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How to prepare your child for their first solo flight

An image from an article titled How to Prepare Your Child to Fly Alone for the First Time

Photo: MN studio (shutter stock)

nevertheless air travel with small children You can’t take a walk in the park—especially when you yourself are afraid to fly—At least, you can keep your little one in sight for the entire trip. As an unaccompanied minor, what are your travel scenarios when you need to take your child on the plane alone?

My mom and I remember our first solo flight a little differently. I remember being a preteen excited about my new found independence. Whether you think you’re nervous or not, here are some tips to help you and your child prepare for their first flight.

know what to expect

All airlines have proven unaccompanied minor protocols. Your child may be flying without you, but he or she will never be completely alone. Check out our resources. Major brands such as American Airlines, Delta, and United have most of the same details. A few basics to remember:

  • Children must be between the ages of 5-14.
  • There is an additional charge of $150 to book as an unaccompanied minor.
  • at the airport, Your child will receive a wristband to wear on board, of The chaperone knows that he is an unaccompanied minor.
  • You will be issued a gate pass to take your child to the departure flight. Children are never left alone to go through security.
  • At check-in, you or an accompanying adult must Photo ID, proof of address, contact phone number, contact details When an adult meets an unaccompanied minor at a destination.
  • Allow at least 30 minutes extra time at the airport on the day your child travels, in addition to check-in and airport formalities.

No matter which airline you choose, on its website you’ll find specific checklists and tips on what to expect for you and your child.

Do multiple run-throughs

This is for your child, and it is for you. Talk with your child about what they’ll experience at the airport, including going through security, finding the gate, and boarding the plane, so you know what to expect.

Your child will be boarded prior to normal boarding for our flight attendants to identify and board your child. Before or after a flight, older children may feel like they can make their way through the airport on their own, but most airlines’ unaccompanied minor services require an attendant to wait. Make sure your child knows to wait for uniformed personnel to board and disembark the plane.

Please have a designated adult ready to meet your child at your destination. You will be required to show identification and sign a consent form acknowledging custody of your child.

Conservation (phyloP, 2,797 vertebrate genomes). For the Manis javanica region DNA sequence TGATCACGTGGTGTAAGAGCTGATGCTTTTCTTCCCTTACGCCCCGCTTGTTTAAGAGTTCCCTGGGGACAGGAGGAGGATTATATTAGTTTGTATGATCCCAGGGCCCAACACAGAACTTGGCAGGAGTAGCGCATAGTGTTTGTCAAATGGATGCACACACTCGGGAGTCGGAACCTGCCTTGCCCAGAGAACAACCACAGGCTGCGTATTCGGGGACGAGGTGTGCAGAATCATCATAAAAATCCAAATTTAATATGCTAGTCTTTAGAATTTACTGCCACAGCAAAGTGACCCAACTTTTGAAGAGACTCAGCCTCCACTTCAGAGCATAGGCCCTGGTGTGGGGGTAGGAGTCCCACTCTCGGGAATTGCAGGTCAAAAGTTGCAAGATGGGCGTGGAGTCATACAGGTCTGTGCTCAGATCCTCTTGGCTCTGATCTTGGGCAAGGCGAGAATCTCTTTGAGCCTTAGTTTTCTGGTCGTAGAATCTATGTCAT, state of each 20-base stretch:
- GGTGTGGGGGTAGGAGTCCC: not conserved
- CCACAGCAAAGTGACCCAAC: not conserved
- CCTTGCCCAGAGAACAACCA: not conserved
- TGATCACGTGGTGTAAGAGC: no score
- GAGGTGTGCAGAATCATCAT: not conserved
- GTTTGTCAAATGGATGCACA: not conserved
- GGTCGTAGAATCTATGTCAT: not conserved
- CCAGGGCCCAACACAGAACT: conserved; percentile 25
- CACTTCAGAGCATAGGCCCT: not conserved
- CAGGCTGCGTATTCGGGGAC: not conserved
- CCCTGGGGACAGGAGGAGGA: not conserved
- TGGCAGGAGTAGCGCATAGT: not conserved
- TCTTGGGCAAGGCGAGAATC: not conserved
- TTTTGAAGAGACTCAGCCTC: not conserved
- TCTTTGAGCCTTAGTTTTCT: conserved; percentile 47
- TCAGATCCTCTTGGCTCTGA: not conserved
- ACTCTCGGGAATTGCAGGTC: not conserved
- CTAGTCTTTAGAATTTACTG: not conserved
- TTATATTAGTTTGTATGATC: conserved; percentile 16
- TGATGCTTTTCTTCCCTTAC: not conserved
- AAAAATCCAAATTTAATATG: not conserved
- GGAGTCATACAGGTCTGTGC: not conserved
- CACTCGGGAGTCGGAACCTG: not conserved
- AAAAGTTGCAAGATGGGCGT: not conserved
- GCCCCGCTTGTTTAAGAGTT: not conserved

Unaccompanied Minor Checklist

As noted above, airlines must provide a list of tips and reminders for sending unaccompanied minors on flights.

  • Write down your child’s phone number in case they need to call you or another adult.
  • pack pPlenty of in-flight entertainment and snacks.
  • Make sure your electronics are fully charged and don’t forget to bring your charger and headphones.
  • use Single small carry-on (like that Backpack) For games, books, money, snacks and more.
  • Attach an ID card and contact information to your child’s carry-on bag or jacket.
  • Include a special envelope to safely and conveniently store important travel documents during your trip, such as boarding passes, unaccompanied minor documents, passports, baggage claim tickets, and receipts.
  • Point out the airline uniform at the airport. Tell your child to seek help only from her uniformed team members.

Consider whether your child is personally ready

Airlines provide for the carriage of unaccompanied minors. It is your responsibility to consider factors such as your child’s age, maturity level and comfort level before booking your child’s unaccompanied flight.

Give your child space to honestly express their concerns by asking open-ended questions. Some questions to consider:

  • Do you think your child will ask for help when needed? How shy are they around strangers?
  • Are your children too trusting? Do you understand that you cannot go with adults who are not in uniform?
  • Has your child flown before? Do they generally know what to expect at the airport?
  • Are children responsible for personal items such as carry-on backpacks?
  • How does your child tend to react to anxiety?

Ultimately, your decision comes down to balancing your child’s independence and safety.hold their faith They’ll be fine without you, but at the same time, make sure they know they can always put the brakes on if they decide they’re not ready.

How to prepare your child for their first solo flight

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